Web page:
CSIRO brings museum robots to life

CSIRO is working with the National Museum of Australia to develop a robot which will allow remote schools to take virtual tours of the museum

Students in regional and rural areas will be able to go on virtual tours of the National Museum of Australia (NMA) thanks to a new telepresence-enabled mobile robot.

The robot has been in development for almost a year, in a collaboration between the CSIRO and the NMA, and allows school students to virtually ‘visit’ museums on their computer. According to the CSIRO, similar robots may become a feature of museums around Australia.

“The robots consist of standard components and we are using our combined skills to bring these components together to make a broadband-enabled museum robot,” Jonathan Roberts, research director - autonomous systems laboratory at CSIRO’s ICT centre, told Computerworld Australia.

“We are often asked why students do not simply look up information on websites or tour a virtual or recorded version of the museum. What we are developing is a system that allows the remote visitor to interact with a human educator in the museum. The human educator will be with the robot and the robot will be the eyes and ears of the remote visitors.”

The robot comprises a commercial robot base and a head-height 360 degree camera and display screen. It also houses several on-board computers and wifi antennas.

The robot navigates around the museum at a walking pace, being guided by an human educator, and is able to ‘sense’ its physical surroundings, such as walls, exhibits and other people using a laser scanner.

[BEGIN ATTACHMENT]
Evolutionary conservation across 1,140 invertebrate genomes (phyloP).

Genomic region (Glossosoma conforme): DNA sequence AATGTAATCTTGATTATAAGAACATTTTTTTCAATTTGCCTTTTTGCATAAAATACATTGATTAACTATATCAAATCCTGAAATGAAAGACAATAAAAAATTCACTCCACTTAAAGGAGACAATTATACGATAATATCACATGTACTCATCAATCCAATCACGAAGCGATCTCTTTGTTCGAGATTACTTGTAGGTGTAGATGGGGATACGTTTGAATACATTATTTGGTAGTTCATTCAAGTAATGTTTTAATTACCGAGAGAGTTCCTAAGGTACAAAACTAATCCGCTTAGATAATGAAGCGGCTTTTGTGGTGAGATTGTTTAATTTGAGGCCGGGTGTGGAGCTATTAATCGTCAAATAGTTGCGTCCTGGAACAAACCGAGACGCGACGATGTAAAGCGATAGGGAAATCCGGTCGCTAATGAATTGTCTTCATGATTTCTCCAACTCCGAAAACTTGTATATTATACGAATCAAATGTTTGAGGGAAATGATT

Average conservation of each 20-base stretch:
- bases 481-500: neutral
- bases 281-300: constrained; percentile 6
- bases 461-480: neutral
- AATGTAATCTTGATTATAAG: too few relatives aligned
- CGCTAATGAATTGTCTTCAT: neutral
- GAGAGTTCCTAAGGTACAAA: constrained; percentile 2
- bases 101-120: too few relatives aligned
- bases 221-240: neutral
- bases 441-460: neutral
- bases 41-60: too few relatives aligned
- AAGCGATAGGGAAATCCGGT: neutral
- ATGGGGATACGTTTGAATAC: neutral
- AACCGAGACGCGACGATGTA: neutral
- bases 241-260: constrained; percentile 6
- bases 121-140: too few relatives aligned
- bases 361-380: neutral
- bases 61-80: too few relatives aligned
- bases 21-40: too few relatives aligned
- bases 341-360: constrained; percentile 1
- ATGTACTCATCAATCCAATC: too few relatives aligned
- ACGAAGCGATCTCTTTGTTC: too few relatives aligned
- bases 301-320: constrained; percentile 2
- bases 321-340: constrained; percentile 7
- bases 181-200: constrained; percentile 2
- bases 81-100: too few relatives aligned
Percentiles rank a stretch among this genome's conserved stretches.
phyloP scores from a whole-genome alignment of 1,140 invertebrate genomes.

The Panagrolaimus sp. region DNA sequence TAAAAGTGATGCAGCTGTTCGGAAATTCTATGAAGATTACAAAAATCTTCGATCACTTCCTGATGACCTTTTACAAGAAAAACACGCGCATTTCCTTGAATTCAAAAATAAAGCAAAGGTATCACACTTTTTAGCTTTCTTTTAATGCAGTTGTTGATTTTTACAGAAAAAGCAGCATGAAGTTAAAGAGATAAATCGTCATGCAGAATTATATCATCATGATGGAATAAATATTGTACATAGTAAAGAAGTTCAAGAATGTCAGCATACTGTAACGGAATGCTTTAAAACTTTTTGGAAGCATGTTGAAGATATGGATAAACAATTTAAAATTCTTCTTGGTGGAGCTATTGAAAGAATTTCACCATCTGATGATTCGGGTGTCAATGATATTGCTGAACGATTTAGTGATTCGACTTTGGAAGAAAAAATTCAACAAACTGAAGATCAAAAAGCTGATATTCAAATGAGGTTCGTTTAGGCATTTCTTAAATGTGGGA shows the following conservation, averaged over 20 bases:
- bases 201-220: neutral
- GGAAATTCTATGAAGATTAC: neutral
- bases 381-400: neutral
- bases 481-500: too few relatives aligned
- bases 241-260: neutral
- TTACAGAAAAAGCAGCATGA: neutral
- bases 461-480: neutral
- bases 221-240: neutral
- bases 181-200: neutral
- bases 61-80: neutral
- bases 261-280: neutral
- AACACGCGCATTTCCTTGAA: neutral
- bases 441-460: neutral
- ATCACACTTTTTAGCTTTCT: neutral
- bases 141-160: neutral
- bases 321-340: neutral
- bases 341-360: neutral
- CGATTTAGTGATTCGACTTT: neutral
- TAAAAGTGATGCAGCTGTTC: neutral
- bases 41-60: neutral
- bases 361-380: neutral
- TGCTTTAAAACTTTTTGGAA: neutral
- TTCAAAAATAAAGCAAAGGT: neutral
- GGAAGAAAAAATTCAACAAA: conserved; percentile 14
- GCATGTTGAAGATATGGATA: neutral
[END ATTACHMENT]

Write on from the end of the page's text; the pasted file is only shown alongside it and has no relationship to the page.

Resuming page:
Students are able to view the museum using a panoramic viewer in their internet browser.

Both the user and the hosting museum require access to high speed broadband, such as the National Broadband Network (NBN), to avoid lag, with Roberts stating it is still unclear yet what quality broadband link will be required.

“We do know that to support a classroom of 20 students we are likely to need broadband of the quality promised by the NBN. The key point of our system is that it will allow live and direct interaction between the student and the human educator in the museum,” Roberts said.

Australia is not the first country to investigate the use of robots in museums, but Roberts said to date, most museum robots around the world have been deployed in the actual museum as tour guides and not for remote visitors.

“There was a proof-of-concept system in 2001 in Europe that showed it was possible to support a remote visitor with the use of a robot and the internet. However, the technology at the time was not mature enough or widespread enough to allow the system to be adopted,” Roberts said.

“The time is now right from a technology point of view and Australia is in an ideal position to do this … Finally, we will soon have broadband to most Australians.”

A $3.5 million trial at the NMA will be carried out with schools connected to the NBN. The trial will commence in October this year and is scheduled for completion in June 2013.

Follow Stephanie McDonald on Twitter: @stephmcdonald0

Follow Computerworld Australia on Twitter: @ComputerworldAU

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